Learn About Braille

Audio recordings and synthesized speech are useful tools, but they can't replace the ability to read and write.

If the point of a journey is the destination, then we must conclude that reading and listening to audio recordings and speech synthesizers accomplish the same thing. If we boil reading down to one of its functions, acquiring information, then it’s extremely practical to have lots of ways of getting that information.

But in making a statement such as “I don’t think it makes any difference whether you read or listen,” or worse, making that decision for the people over whom we have some influence, removes not only the power of choice, but equally important, it shuts the door to a crucial means of advancing brain function that enriches our cognitive ability.

When studying for a test or doing research, we process language the same way as listening to synthesized speech screen readers, but we also decode and translate that language to various parts of our brain (which explains why many people find it helpful to print a complex set of instructions or read it with a braille display.) Relegating all reading to VoiceOver or Jaws for all people – without consideration of the person or task - impoverishes us in another way: if we’re limited to audio recordings and voice synthesizers, the simple act of identifying a tin, noting a phone number on the back of a business card or writing a note become adventures in device batteries, headphones, ambient noise, and time.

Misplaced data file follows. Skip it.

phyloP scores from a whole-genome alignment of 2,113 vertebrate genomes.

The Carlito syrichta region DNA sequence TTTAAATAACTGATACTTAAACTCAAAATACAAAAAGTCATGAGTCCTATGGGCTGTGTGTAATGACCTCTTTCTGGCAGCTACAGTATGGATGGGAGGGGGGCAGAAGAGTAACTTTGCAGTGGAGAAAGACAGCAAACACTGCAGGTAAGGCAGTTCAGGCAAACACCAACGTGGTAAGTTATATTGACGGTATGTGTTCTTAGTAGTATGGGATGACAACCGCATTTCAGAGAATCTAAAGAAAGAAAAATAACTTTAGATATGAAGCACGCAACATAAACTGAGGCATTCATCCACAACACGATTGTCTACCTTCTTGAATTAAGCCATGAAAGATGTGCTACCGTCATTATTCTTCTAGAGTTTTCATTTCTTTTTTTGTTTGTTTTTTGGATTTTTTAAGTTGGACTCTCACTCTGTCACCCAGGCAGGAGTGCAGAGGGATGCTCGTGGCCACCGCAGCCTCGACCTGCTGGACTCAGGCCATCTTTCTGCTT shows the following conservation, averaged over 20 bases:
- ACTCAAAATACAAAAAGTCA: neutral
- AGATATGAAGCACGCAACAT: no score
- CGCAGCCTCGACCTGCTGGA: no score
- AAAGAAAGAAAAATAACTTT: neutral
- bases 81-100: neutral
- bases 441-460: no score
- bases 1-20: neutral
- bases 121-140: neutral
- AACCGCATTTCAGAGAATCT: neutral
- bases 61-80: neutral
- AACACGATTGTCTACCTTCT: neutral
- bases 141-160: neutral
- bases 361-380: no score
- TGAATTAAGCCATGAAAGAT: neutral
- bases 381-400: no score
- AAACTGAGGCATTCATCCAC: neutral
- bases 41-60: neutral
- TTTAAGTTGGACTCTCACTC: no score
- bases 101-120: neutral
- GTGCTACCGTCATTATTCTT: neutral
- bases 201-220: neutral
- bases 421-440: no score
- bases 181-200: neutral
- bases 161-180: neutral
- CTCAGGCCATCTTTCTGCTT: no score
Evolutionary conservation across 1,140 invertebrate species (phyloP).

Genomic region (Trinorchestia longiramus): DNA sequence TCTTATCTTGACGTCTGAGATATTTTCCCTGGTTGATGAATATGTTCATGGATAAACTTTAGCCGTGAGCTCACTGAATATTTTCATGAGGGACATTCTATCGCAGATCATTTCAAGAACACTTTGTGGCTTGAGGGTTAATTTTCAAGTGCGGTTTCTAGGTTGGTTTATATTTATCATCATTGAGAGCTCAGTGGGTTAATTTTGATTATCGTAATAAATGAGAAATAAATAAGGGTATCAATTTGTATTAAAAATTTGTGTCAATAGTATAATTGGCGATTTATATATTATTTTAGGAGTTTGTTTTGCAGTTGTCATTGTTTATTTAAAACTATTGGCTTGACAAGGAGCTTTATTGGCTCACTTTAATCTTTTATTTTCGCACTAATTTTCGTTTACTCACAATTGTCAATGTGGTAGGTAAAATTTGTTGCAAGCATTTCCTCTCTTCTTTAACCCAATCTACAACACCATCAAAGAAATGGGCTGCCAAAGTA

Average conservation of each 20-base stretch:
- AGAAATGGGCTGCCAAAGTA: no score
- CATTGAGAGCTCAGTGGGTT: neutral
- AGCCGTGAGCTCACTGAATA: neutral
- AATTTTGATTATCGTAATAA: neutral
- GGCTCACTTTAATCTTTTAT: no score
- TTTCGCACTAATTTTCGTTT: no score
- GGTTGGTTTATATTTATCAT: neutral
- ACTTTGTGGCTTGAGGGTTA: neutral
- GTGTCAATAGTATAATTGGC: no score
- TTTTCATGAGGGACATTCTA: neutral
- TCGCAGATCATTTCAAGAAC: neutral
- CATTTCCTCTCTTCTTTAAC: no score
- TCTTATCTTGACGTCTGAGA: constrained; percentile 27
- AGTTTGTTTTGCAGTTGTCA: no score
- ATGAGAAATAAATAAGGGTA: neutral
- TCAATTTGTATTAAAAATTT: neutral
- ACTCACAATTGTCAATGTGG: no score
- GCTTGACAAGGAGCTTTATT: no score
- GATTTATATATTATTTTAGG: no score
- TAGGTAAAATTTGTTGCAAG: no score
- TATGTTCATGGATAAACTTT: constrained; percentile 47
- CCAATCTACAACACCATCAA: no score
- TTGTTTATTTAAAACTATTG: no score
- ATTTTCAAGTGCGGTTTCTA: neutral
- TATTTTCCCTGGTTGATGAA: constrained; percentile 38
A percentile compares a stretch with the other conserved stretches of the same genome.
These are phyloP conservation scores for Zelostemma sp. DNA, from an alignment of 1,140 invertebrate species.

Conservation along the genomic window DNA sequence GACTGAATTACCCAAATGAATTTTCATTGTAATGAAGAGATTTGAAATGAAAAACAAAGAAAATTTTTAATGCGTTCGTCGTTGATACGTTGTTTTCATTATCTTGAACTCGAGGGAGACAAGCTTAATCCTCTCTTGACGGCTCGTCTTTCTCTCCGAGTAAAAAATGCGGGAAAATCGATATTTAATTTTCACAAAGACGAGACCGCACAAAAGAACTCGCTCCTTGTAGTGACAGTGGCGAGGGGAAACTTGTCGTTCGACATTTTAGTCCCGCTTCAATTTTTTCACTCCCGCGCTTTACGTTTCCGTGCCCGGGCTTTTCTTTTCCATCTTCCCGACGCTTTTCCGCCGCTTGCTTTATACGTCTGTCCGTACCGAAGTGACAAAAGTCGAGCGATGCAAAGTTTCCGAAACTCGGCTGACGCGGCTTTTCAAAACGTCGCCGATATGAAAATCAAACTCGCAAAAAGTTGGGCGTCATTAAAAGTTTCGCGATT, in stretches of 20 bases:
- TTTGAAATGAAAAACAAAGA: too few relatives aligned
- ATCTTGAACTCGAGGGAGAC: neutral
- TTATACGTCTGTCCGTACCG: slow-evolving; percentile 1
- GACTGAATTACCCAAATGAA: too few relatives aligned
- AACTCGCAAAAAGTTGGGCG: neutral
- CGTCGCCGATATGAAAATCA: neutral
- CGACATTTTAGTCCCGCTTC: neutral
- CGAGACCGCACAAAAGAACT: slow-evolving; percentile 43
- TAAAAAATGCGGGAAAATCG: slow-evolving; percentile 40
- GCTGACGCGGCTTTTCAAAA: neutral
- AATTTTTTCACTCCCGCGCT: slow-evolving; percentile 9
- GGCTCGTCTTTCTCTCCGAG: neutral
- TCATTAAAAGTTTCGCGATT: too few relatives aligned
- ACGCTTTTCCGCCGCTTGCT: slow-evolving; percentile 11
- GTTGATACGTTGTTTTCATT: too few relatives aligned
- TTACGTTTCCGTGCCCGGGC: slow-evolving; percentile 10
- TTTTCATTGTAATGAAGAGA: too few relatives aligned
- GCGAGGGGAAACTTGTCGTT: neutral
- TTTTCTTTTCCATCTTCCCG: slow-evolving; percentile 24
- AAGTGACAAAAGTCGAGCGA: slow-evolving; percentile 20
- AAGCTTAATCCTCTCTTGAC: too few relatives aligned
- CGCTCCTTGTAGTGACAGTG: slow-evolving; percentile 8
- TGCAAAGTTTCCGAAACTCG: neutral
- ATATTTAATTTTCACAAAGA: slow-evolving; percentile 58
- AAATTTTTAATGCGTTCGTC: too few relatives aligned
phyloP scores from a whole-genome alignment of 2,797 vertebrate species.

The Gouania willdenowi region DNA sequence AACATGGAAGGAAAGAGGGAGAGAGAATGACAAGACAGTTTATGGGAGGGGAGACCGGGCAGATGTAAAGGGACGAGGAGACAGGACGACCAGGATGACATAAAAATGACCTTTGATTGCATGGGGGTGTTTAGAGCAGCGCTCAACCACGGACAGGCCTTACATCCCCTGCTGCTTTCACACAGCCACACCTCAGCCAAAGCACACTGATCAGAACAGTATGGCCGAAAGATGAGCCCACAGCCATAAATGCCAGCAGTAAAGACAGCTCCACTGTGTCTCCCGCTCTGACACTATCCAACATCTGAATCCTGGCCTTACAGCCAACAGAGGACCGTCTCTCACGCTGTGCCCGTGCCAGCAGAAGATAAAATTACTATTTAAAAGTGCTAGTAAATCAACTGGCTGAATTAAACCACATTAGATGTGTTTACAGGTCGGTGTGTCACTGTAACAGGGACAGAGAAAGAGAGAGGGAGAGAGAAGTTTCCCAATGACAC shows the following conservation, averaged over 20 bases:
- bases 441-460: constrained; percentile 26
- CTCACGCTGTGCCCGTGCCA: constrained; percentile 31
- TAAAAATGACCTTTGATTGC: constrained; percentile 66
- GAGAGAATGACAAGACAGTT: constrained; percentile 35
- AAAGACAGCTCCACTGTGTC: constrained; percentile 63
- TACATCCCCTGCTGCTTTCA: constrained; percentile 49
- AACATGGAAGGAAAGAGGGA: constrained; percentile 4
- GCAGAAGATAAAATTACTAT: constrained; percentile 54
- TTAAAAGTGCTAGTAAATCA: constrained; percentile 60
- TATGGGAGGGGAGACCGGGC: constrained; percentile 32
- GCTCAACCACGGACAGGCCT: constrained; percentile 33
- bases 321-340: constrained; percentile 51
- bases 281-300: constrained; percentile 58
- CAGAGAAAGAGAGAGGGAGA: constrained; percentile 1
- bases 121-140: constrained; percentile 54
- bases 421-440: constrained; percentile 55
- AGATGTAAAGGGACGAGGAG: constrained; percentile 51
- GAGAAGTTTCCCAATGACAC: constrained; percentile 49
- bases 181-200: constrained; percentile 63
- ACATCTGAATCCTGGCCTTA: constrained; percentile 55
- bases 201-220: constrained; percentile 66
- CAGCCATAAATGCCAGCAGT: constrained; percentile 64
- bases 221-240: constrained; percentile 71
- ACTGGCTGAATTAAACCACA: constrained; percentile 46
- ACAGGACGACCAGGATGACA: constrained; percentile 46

Braille enables a seamless relationship to the world around us, because, like it or not, sighted people view access to the printed word, printed scribble, printed number, in short, literacy, as a right, not a privilege, for those living in the 21st century -- and so should we.

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